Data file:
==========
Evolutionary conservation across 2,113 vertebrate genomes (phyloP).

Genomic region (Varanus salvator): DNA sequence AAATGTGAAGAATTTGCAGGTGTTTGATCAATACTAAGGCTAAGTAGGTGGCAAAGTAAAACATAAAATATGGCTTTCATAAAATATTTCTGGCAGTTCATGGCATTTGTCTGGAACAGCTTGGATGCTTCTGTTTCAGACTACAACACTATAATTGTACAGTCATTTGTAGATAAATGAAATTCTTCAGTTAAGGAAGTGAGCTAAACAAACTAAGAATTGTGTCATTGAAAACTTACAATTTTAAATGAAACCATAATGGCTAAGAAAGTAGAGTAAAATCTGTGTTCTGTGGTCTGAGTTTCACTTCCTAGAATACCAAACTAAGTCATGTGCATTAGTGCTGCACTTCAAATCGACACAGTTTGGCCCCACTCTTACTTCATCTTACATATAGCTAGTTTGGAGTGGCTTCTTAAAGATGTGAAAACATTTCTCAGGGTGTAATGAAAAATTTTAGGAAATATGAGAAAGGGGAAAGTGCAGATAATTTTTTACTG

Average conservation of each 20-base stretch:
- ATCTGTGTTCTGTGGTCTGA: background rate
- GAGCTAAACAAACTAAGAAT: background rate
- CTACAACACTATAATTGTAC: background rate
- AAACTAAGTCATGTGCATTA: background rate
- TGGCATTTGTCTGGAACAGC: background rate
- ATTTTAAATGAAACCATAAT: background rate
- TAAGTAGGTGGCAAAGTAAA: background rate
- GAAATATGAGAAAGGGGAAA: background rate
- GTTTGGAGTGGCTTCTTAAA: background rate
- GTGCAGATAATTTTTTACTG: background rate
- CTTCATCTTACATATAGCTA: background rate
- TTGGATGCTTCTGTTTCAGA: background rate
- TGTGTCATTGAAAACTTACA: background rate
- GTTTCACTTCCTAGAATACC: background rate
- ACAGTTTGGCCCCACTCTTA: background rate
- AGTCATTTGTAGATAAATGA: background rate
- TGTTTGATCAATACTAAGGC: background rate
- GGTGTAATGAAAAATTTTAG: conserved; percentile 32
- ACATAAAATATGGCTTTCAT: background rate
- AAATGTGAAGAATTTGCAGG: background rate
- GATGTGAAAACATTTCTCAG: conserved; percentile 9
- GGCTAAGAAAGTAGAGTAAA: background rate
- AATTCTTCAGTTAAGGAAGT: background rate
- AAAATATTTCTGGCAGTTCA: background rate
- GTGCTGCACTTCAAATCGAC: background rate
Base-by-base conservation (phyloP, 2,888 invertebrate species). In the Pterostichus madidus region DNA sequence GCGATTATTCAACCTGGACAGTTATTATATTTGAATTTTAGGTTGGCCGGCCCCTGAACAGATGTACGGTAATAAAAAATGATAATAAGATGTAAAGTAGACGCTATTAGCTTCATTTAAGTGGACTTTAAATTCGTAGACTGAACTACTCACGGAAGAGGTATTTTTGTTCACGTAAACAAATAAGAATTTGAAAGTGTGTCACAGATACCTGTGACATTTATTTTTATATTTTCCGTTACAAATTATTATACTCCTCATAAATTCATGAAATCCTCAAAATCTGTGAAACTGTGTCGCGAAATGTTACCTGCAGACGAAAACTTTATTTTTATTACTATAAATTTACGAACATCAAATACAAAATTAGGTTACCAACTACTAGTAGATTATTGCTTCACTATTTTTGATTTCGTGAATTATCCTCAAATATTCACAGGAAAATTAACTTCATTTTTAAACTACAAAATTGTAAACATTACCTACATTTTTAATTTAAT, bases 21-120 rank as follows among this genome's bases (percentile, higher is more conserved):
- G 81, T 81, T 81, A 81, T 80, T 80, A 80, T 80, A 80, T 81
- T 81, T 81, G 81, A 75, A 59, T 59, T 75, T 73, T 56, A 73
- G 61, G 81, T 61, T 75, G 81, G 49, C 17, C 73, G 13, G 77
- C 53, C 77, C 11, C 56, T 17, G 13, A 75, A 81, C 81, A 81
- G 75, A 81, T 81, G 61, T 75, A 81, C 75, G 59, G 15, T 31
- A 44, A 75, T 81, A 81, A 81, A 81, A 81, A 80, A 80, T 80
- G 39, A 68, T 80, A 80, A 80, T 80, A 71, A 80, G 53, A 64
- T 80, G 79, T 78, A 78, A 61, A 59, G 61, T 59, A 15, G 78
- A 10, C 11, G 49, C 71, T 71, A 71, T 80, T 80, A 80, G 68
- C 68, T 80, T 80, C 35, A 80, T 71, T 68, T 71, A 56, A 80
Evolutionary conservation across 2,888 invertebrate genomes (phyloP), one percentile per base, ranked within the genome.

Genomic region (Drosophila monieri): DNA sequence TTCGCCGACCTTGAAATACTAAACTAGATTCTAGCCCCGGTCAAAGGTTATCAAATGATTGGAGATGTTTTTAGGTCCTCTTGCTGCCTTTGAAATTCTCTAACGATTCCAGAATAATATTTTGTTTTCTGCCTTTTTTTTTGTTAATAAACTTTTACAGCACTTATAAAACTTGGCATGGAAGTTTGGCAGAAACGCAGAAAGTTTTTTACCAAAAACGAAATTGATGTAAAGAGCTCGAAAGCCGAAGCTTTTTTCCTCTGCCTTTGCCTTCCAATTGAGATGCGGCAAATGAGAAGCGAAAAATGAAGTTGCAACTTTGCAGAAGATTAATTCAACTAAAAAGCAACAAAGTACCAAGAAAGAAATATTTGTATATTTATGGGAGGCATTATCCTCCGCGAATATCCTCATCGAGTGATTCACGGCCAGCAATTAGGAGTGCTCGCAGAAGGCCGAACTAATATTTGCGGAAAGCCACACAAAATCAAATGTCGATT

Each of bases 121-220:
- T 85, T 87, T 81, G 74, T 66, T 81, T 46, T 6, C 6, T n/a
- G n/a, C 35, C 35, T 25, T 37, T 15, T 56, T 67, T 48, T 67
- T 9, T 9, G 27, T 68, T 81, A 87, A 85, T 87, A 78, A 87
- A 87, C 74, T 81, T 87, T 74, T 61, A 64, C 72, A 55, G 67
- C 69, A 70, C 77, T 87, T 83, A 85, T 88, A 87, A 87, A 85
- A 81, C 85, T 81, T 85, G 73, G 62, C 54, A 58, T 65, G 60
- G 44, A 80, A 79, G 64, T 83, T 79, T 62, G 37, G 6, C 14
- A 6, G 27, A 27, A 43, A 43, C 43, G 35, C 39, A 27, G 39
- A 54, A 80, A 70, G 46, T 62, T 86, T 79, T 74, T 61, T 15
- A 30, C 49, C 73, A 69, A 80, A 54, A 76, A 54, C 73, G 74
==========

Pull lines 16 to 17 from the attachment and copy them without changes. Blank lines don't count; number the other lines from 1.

- TGTGTCATTGAAAACTTACA: background rate
- GTTTCACTTCCTAGAATACC: background rate